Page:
But the bits that work, work quite nicely. There’s a great scene where Drifter is being yelled at in a soundproof office by the lead villainess (Loken), who is oblivious to the mayhem being wreaked by Mary on the other side of the glass. Indeed, virtually every time Ms. Death is on screen, the interest level increases significantly, and not merely for the obvious reasons. Pitre struts, stomps and raised the sardonic eyebrow to such impressive effect, that you wonder why you’ve never heard of her before. If Drifter is reheated leftovers of every post-apocalypse hero from the past 20 years, Death gives us something new. Hopefully, if there’s any sequel, Marsden will be “unavailable”, and the makers can concentrate much more on the heroine.

Dir: Henry Saine
Star: Matthew Marsden, Christian Pitre, Barak Hardle, Kristanna Loken

Dreaming the Reality


“Taking the red pill”

Dreaming the RealityThere’s half a good movie here, albeit one which treads some rather familiar territory. It might seem hard to go wrong, with three of the most-renowned Hong Kong action actresses in one place, but as we saw with Avenging Quartet, quantity does not guarantee quality. The main issue is two separate plots, which appear to have strayed in from entirely different movies, and which don’t even cross paths for about an hour.

In one corner, we have Kat (Oshima) and Silver Fox (Lee), who have been raised by their foster father as assassins. But after one hit results in collateral damage to an unfortunately-timed school bus, Fox starts to have doubts about her career path. They’re dispatched to Thailand to recover a floppy disk containing damaging evidence [Older readers: it wasn’t even one of the little ones, but a full-on 5 1/4″ disk! Younger readers: look “floppy disk” up.]. Fox gets their target, but in the ensuing chase suffers a bout of cinematic amnesia. And that’s where the other plot kicks in. Lan (Hu) is an ex-HK cop who has been trying to keep her brother, Rocky (Lam), out of trouble, despite his ambitions to be a champion kick-boxer. This leads to all kinds of goofy and entirely uninteresting shenanigans, with Lan having to sub for Rocky in one fight, fend off an evil manager, etc.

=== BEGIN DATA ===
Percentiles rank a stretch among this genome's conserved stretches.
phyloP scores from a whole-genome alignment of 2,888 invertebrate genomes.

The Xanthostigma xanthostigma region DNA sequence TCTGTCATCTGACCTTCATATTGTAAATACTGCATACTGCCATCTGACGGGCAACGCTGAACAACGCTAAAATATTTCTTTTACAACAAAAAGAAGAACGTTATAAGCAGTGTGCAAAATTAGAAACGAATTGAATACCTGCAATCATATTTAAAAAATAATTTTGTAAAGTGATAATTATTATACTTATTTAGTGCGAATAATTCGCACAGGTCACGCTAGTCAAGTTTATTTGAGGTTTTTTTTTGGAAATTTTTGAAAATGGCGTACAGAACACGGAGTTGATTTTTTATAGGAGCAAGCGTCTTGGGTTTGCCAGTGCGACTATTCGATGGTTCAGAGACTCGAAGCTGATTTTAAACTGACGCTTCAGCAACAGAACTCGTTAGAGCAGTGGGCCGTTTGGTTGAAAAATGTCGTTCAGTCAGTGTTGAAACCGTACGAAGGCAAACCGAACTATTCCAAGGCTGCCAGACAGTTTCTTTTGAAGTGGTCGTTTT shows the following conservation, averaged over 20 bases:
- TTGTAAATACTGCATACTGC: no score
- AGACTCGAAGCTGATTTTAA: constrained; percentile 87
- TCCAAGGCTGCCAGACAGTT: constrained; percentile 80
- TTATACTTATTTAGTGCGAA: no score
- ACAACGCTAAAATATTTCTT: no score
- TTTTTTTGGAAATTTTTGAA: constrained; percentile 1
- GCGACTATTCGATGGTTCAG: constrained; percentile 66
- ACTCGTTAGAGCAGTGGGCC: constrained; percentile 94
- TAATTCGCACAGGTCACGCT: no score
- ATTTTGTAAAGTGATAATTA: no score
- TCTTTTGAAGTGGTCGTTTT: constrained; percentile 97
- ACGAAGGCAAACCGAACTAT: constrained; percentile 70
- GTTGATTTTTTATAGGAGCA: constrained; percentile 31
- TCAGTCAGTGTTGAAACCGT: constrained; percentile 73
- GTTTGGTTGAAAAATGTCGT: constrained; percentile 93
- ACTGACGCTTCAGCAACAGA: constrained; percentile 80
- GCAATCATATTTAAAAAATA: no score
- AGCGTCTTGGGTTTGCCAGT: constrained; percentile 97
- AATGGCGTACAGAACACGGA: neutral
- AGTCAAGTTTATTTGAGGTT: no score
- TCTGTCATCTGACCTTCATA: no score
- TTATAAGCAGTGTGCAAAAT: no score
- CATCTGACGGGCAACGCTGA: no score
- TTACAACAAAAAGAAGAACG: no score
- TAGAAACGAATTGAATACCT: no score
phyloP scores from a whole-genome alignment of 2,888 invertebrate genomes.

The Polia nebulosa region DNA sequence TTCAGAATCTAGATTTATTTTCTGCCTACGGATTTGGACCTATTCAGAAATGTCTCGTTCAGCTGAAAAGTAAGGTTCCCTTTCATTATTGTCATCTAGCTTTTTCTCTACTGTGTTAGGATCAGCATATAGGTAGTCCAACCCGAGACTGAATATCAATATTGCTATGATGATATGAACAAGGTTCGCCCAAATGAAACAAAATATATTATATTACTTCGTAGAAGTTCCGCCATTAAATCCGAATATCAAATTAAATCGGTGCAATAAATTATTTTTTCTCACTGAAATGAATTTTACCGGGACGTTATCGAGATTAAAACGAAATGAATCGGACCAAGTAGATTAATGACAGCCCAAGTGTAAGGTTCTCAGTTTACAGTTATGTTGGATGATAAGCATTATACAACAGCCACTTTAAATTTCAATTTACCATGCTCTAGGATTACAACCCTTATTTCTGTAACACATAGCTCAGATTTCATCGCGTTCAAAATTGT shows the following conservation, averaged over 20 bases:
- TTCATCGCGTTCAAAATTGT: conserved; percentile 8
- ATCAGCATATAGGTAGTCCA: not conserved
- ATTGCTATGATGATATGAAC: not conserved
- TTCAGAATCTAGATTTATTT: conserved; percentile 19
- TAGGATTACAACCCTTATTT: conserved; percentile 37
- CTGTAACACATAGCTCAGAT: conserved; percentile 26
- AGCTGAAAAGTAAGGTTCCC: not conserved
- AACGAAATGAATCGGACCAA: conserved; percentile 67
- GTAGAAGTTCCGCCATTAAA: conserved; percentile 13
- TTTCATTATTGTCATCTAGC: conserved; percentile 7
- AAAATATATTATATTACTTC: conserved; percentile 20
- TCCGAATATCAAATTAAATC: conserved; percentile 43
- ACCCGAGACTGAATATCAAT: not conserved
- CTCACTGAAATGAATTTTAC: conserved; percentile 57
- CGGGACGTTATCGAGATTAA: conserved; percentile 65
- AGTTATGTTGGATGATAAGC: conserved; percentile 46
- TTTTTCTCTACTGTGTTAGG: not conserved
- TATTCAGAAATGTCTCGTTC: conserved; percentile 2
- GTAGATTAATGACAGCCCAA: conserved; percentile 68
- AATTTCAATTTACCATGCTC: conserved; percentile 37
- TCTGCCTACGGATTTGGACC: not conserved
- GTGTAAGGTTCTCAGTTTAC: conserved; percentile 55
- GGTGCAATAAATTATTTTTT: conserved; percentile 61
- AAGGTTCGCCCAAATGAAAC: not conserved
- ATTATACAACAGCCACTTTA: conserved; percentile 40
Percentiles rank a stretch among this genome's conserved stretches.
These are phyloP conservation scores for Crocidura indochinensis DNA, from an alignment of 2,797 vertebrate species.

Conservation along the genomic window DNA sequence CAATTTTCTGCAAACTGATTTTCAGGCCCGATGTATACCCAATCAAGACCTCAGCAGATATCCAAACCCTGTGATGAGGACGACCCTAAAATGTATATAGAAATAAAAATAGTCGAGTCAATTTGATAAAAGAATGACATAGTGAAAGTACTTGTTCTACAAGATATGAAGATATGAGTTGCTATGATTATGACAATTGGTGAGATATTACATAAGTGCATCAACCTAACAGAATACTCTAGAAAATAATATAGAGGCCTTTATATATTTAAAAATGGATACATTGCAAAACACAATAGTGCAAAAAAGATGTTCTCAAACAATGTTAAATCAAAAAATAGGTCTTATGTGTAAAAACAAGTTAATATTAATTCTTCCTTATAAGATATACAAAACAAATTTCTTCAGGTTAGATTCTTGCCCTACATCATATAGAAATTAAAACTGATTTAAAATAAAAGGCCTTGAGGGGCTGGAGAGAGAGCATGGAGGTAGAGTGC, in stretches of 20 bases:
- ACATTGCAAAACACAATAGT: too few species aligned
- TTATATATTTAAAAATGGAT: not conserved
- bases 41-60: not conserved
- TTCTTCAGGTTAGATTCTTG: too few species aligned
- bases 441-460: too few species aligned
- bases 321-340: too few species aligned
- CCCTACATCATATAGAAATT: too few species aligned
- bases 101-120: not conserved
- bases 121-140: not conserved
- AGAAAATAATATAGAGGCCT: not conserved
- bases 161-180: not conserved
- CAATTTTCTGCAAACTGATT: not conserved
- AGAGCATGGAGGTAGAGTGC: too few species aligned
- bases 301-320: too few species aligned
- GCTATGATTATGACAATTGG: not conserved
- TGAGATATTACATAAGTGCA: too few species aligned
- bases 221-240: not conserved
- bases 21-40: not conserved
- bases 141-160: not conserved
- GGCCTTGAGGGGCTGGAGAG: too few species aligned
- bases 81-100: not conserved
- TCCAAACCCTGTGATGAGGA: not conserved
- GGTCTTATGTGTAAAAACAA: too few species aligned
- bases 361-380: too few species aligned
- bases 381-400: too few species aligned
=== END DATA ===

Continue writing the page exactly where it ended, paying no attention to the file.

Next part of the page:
It’s only after Fox stumbles into Lan’s bar, that things gel, and from then on, it’s an almost ceaseless barrage of gunfire and punches, with some surprising deaths, and all three heroines on top form, particularly Lee and Hu. This makes up for the opening hour, which largely alternates between the “tortured killer” cliché and excruciating comic mugging. The former is preferable, not just because the action is better-staged, but also because Lee and Oshima do get to deliver some interesting lines, which succeed in giving their characters a bit more depth than you’d imagine. When Fox asks Kat, “What would you do if I died?”, her answer is a straightforward yet poignant, “I’d die with you.” But this darkness jars badly with the slapstick elements, and Liu has no idea how to combine them into anything like a coherent whole.

Dir: Tony Liu
Star: Moon Lee, Yukari Oshima, Sibelle Hu, Ben Lam

Here’s the end fight, with Lee going up against Eddie Ko, who plays her foster father.

Naked Vengeance


“In which we learn that small-town folk are dicks.”

nakedvengeanceWhile clearly knocking off I Spit on your Grave – not least in the underwater castration scene – this did at least have the good grace to wait for a bit, coming out seven years after Meir Zarchi’s infamous grindhouse pic. It’s one of the many pictures churned out by Roger Corman’s New World company, with the Philippines doing an admirable job of standing in for California, directed by Santiago, who’s no stranger to the GWG genre, with the likes of TNT Jackson and Ebony, Ivory and Jade also in his filmography.